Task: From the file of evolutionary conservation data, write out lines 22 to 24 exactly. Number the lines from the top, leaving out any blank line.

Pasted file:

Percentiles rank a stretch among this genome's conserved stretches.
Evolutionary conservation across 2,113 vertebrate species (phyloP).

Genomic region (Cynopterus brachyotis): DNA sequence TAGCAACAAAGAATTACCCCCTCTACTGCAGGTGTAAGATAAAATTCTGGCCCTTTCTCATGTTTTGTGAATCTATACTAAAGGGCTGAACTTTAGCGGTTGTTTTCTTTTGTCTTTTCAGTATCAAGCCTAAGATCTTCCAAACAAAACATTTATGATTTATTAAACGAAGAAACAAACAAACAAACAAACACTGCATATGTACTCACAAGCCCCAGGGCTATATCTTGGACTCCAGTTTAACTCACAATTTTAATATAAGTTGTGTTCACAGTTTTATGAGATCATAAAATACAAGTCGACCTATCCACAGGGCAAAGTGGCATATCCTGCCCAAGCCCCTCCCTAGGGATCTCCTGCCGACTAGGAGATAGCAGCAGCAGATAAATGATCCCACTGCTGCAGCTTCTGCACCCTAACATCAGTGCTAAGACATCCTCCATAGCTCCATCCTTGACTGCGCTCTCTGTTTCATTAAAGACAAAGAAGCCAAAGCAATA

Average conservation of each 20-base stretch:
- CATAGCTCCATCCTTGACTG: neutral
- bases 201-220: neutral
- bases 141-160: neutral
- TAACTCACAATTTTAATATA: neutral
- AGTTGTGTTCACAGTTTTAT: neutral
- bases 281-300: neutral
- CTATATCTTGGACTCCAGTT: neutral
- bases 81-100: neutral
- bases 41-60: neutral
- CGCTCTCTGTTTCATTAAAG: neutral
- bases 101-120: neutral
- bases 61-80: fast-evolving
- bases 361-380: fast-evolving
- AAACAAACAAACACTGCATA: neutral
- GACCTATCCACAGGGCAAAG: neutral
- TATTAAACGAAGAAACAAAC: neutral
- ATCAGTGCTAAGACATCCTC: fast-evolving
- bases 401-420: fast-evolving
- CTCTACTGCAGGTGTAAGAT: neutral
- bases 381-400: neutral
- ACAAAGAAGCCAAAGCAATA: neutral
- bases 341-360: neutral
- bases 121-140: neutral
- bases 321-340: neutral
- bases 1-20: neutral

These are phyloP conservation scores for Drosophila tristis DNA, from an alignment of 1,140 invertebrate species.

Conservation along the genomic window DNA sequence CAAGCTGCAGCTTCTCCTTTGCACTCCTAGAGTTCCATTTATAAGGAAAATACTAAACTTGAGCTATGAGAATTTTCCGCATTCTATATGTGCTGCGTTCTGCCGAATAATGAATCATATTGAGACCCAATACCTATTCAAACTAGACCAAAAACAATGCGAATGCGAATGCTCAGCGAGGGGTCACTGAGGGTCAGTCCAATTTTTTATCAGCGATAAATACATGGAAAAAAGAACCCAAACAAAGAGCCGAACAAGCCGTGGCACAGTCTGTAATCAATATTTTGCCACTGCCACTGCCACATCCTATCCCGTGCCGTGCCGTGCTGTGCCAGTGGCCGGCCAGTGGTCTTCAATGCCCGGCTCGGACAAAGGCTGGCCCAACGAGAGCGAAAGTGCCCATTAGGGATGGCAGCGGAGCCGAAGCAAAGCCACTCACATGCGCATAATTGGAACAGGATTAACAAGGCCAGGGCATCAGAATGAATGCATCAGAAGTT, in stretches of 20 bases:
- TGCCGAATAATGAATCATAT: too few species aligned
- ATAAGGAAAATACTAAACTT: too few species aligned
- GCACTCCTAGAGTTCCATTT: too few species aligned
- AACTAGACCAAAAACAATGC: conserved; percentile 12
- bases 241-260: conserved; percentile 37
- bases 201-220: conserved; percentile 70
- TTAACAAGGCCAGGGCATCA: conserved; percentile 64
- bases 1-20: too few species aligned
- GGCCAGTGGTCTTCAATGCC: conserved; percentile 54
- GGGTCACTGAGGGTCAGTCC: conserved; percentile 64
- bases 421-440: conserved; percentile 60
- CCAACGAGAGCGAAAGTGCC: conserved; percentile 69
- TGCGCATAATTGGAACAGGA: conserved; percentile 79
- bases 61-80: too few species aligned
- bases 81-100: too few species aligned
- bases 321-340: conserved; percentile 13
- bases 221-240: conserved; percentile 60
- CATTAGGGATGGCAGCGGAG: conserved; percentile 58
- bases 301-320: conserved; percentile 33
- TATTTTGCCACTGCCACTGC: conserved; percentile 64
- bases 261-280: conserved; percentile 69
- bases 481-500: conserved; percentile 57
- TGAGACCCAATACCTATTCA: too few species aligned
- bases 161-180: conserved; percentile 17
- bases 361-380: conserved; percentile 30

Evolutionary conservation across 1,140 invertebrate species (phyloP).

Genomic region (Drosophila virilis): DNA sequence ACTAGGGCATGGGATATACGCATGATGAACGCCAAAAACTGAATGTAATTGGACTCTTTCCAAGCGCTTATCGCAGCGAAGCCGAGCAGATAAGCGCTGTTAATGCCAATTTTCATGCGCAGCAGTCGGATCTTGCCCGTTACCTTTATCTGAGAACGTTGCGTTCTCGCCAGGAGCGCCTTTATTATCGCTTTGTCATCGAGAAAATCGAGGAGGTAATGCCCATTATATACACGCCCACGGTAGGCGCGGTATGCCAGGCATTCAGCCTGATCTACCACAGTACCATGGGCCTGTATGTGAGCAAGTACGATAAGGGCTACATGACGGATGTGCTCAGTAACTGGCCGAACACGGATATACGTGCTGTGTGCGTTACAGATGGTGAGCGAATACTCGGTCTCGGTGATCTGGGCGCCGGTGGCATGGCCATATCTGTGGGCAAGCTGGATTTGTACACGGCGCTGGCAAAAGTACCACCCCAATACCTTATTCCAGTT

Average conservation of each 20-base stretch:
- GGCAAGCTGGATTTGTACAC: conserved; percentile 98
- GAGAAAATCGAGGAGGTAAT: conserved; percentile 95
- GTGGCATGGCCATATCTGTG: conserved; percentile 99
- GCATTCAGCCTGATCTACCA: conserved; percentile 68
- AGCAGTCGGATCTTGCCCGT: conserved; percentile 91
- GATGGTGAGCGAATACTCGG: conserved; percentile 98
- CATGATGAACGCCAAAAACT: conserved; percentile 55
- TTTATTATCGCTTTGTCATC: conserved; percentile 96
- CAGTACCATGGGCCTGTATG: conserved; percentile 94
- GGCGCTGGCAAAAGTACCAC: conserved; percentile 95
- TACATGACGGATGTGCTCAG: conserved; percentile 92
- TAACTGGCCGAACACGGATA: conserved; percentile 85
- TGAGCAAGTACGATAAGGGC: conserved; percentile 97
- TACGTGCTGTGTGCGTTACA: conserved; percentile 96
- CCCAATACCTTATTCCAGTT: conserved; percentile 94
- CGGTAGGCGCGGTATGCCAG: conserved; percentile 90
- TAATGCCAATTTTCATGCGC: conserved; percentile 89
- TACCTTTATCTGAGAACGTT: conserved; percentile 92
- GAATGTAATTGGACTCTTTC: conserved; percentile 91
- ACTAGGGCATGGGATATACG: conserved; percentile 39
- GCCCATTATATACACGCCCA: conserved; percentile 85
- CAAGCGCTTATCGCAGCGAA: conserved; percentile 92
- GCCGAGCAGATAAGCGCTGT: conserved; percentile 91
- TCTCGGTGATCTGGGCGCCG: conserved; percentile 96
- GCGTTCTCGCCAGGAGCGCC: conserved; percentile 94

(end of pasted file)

- bases 401-420: fast-evolving
- CTCTACTGCAGGTGTAAGAT: neutral
- bases 381-400: neutral